Eurail is a good choice, keep in mind that first class tickets are over-kill, as second class is very comfortable. However, first class are guaranteed seating, and everything else is "first come first served". Trains run very frequently, so not getting on your first choice, is not going to ruin your day.
Bruges is definitely prettier than Brussels !
Amsterdam and the surrounding areas, are easily accessible via city transportation and/or tours, do some Google research and find out who goes to what areas, so you are booked up before you get there. Summer travel in Europe is always coupled with many visitors, so book everything you can prior to going ! There is a lot of hustle & bustle in Amsterdam, and the city districts change as you move about, so again, do some study and plan what you want to see, which will preclude you from getting lost!
There are so many good hotels, at so many price points, in Paris, that it would difficult to give you price-sensitive ideas. If it were up to me, I'd suggest you stay near the The Louvre which would also wind up placing you very close to the Île de la Cité the site of the most famous cathedral in the world! Paris has a great metro system, and the metro trains go just about everywhere. Be careful at metro stations, the pick pockets work in gangs and they are quite good. Keep your money somewhere safe !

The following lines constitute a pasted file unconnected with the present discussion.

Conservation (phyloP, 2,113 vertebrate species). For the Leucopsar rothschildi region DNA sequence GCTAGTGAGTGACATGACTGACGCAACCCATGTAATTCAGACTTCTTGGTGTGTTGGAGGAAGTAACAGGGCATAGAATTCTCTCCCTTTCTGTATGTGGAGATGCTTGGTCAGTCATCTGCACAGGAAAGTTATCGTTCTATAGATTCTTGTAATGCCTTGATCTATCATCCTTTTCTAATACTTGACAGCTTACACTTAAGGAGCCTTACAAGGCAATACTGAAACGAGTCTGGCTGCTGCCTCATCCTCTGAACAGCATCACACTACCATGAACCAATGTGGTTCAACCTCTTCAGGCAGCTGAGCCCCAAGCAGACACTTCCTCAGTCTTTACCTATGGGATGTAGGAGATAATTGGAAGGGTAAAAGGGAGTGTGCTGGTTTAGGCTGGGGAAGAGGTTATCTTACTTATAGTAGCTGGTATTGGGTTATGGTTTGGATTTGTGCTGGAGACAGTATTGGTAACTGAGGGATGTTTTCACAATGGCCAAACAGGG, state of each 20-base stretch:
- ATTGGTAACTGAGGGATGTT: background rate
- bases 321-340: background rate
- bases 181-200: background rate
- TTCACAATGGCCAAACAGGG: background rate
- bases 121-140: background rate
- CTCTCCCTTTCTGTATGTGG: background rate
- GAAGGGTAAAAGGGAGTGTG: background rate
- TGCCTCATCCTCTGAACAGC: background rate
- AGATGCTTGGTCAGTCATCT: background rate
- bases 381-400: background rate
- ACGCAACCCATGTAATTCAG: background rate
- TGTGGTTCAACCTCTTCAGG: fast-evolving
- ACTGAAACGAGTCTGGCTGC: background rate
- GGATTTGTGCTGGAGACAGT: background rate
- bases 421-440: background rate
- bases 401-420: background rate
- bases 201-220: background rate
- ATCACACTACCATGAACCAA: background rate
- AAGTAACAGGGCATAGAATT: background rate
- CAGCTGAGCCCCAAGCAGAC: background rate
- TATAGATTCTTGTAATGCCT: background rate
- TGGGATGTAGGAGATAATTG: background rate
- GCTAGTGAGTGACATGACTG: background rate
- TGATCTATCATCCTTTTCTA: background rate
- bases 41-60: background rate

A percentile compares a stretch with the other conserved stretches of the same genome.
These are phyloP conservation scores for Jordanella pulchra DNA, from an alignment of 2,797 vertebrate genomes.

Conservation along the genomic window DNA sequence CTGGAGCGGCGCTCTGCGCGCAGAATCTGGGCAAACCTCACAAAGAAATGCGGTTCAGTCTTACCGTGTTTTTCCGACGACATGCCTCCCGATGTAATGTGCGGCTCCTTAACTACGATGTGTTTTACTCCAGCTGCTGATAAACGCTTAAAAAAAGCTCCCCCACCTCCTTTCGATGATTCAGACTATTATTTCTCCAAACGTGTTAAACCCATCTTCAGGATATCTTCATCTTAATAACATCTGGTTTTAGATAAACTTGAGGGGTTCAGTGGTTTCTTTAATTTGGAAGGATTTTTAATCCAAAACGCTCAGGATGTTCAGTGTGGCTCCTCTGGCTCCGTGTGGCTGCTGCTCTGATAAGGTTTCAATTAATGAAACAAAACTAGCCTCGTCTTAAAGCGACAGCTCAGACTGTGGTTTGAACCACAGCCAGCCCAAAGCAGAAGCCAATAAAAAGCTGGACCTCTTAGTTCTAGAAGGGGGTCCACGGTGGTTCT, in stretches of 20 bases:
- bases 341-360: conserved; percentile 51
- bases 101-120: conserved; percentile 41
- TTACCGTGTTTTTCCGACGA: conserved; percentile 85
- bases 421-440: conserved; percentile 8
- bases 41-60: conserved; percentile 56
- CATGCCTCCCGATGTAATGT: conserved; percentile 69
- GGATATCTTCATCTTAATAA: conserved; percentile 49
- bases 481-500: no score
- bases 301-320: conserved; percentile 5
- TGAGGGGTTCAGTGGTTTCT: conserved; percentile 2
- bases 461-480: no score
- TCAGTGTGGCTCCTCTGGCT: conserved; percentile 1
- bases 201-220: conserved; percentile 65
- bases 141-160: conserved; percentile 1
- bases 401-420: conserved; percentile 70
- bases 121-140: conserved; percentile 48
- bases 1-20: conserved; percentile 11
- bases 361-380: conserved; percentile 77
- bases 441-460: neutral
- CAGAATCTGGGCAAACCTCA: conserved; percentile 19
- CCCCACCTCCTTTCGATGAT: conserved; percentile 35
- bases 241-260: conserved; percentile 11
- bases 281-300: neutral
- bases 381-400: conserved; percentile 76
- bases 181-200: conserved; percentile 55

I know that I didn't address all your questions, but I think you are going to have a great time!
Bruges is wonderful, I would definitely choose that. We did visit Amsterdam - with kids - and I was not very comfortable there but we stayed in Volendam, north of Amsterdam, took a bus into Amsterdam for the day and definitely loved the small town on the water/traditional town of Volendam.
Definitely the Eurostar from London to Brussels, tickets are cheaper if purchased in advance (up to 120 days) and will likely get more expensive the longer you wait to buy. No need to buy 1st class, standard class for 2+ hours is fine. I would buy directly from Eurostar although I will mention that one time when I left booking too long I bought a 1st class ticket on Rail Europe for cheaper than a standard class on Eurostar so it doesn't hurt to check. I think Thalys works the same way, I took it from Paris to Brussels and the tickets got more and more expensive the closer the trip got.